Two-dimensional (2D) microdroplet arrays with indexed sample concentration gradients have been receiving considerable attention for high-throughput biological and medical analyses. However, the preparation of such an array by conventional methods mandates precise pipetting and/or pumping. In this paper, we introduce a method to spontaneously generate 2D-arrayed aqueous droplets using a well array, for which coarse pipetting is sufficient. The wells are connected in rows and columns via narrow channels. Aqueous solutions impregnated in the well array are split into droplets in every single well as a subsequently introduced immiscible solvent self-propagates and divides the solution at the channels. A concentration gradient of the samples can be formed across the connected solution in the well array; once droplets are generated, each droplet possesses a different sample concentration depending on its position in the array. We experimentally determined the optimal well dimensions and solvent species to obtain a high yield of droplet generation. We next demonstrated a 2D droplet array with a two-sample concentration gradient. Finally, the applicability of the system was demonstrated through a cell viability assay using a sample that induced apoptosis. We believe the proposed method contributes to simplification and miniaturization of the system to generate droplet arrays and thus is applicable to biological and medical analysis.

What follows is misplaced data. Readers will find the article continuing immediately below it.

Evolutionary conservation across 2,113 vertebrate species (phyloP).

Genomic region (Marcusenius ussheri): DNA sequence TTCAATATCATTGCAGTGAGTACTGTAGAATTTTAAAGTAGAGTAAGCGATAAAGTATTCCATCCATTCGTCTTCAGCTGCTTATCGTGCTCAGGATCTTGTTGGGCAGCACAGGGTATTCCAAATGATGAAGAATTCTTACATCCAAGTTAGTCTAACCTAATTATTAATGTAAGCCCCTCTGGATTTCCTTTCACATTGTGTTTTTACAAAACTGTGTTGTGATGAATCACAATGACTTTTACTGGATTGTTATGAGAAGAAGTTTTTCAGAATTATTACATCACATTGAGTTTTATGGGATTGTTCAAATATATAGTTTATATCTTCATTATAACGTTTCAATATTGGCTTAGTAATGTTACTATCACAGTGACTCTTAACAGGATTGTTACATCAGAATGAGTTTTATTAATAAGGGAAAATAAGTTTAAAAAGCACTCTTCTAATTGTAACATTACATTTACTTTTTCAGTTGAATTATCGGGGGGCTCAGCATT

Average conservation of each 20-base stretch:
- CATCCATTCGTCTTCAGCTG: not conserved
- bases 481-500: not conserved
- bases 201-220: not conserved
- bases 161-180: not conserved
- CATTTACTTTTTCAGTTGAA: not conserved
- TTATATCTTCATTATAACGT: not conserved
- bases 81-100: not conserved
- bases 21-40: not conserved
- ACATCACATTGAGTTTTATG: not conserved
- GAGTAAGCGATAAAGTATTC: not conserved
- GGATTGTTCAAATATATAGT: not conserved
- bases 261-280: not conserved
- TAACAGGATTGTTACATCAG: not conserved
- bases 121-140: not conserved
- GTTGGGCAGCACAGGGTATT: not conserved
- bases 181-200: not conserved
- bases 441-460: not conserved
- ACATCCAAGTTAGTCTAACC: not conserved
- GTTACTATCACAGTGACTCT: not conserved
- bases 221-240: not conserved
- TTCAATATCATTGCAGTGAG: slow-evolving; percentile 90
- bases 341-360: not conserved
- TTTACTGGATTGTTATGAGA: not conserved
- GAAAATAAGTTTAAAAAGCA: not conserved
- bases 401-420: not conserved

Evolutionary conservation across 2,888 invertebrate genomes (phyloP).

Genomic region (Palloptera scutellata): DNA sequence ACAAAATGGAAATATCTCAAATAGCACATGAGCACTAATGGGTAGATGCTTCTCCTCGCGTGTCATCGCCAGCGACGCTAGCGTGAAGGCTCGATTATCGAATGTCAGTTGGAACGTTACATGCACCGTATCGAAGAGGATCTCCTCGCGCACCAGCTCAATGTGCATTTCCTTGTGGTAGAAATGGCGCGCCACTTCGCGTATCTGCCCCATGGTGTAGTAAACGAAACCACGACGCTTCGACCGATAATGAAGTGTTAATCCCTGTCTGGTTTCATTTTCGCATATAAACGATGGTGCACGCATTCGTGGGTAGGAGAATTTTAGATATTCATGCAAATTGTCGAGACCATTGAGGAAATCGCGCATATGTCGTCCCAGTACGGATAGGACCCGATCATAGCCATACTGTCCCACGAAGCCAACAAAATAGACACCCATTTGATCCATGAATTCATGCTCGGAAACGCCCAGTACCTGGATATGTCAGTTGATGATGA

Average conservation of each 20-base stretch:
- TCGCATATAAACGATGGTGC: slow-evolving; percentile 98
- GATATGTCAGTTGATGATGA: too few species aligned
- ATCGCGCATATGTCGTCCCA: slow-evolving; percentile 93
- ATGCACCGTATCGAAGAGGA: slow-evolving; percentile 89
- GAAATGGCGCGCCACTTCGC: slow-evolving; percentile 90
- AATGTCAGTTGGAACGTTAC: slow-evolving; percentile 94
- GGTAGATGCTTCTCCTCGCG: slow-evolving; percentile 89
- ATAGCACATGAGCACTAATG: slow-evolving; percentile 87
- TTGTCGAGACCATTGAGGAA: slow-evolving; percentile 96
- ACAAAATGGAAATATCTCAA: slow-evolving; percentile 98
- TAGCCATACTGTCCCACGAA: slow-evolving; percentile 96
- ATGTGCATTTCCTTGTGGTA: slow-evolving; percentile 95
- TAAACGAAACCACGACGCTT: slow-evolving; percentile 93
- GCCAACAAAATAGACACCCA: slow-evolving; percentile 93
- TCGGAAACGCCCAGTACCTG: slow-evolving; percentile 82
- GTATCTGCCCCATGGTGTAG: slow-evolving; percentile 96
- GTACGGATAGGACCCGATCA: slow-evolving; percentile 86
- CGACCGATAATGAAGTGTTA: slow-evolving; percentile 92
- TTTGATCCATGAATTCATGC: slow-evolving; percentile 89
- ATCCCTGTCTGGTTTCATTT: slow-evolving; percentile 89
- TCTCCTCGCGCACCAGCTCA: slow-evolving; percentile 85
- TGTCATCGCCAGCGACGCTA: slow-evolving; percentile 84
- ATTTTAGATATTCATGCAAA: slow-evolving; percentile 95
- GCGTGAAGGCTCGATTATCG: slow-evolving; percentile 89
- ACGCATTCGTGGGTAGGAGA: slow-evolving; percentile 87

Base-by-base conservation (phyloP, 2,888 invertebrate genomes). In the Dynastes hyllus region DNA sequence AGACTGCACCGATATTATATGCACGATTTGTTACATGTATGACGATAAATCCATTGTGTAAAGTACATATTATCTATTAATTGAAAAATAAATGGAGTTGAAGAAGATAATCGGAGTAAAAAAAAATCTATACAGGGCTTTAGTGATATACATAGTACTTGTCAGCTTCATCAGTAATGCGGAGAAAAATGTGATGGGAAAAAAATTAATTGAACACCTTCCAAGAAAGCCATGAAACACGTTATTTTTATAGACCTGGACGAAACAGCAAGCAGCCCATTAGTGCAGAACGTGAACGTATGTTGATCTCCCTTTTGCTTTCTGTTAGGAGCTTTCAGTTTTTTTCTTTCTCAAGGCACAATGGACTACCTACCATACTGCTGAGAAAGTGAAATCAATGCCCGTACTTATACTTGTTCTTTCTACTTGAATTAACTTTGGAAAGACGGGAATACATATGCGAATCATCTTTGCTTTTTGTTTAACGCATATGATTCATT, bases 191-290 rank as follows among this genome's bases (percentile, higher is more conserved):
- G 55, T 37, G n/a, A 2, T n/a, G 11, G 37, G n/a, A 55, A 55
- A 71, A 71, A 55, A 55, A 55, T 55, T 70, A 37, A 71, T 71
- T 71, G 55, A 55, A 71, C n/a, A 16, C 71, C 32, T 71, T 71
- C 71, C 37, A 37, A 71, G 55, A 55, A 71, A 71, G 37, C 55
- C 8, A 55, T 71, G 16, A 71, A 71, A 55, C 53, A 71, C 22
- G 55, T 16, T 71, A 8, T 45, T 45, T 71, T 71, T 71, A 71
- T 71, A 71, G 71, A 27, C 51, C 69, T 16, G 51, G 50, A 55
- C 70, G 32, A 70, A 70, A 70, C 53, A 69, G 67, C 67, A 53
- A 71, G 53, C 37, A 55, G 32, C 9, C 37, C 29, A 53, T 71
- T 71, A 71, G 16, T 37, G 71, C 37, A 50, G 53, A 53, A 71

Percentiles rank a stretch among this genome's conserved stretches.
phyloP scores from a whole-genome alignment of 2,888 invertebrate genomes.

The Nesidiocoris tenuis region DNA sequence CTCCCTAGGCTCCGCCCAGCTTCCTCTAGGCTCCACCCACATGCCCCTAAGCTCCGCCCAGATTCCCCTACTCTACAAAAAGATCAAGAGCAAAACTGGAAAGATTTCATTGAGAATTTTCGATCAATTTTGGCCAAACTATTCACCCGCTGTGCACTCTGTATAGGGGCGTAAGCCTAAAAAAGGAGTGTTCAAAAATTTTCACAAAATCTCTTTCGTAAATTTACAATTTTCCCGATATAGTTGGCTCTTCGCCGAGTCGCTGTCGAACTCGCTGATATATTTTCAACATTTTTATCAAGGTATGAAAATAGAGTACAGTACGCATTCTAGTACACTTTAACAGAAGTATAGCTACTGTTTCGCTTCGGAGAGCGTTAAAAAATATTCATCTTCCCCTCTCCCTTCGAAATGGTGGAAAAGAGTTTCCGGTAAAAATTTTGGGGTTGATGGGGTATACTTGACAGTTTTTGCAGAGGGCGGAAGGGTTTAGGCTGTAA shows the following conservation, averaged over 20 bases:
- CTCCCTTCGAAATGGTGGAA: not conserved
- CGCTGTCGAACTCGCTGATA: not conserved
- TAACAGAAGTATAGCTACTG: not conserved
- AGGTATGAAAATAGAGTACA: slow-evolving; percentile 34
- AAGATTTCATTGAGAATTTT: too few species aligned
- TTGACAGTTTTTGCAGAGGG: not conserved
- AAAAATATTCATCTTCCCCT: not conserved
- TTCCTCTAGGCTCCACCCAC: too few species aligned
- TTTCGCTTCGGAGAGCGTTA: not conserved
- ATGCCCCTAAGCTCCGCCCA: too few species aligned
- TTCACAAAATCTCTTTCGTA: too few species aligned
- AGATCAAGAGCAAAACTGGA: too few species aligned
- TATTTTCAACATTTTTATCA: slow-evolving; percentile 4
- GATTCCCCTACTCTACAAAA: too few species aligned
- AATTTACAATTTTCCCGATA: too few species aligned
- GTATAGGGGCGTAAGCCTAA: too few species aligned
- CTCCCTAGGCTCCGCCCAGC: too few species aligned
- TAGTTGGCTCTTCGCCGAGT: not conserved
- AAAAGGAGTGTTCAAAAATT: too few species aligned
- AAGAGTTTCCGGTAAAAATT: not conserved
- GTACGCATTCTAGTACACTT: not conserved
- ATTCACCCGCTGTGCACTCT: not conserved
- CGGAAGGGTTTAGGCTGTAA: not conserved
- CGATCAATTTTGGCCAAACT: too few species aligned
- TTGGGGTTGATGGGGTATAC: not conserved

ASJC Scopus subject areas
- Biomedical Engineering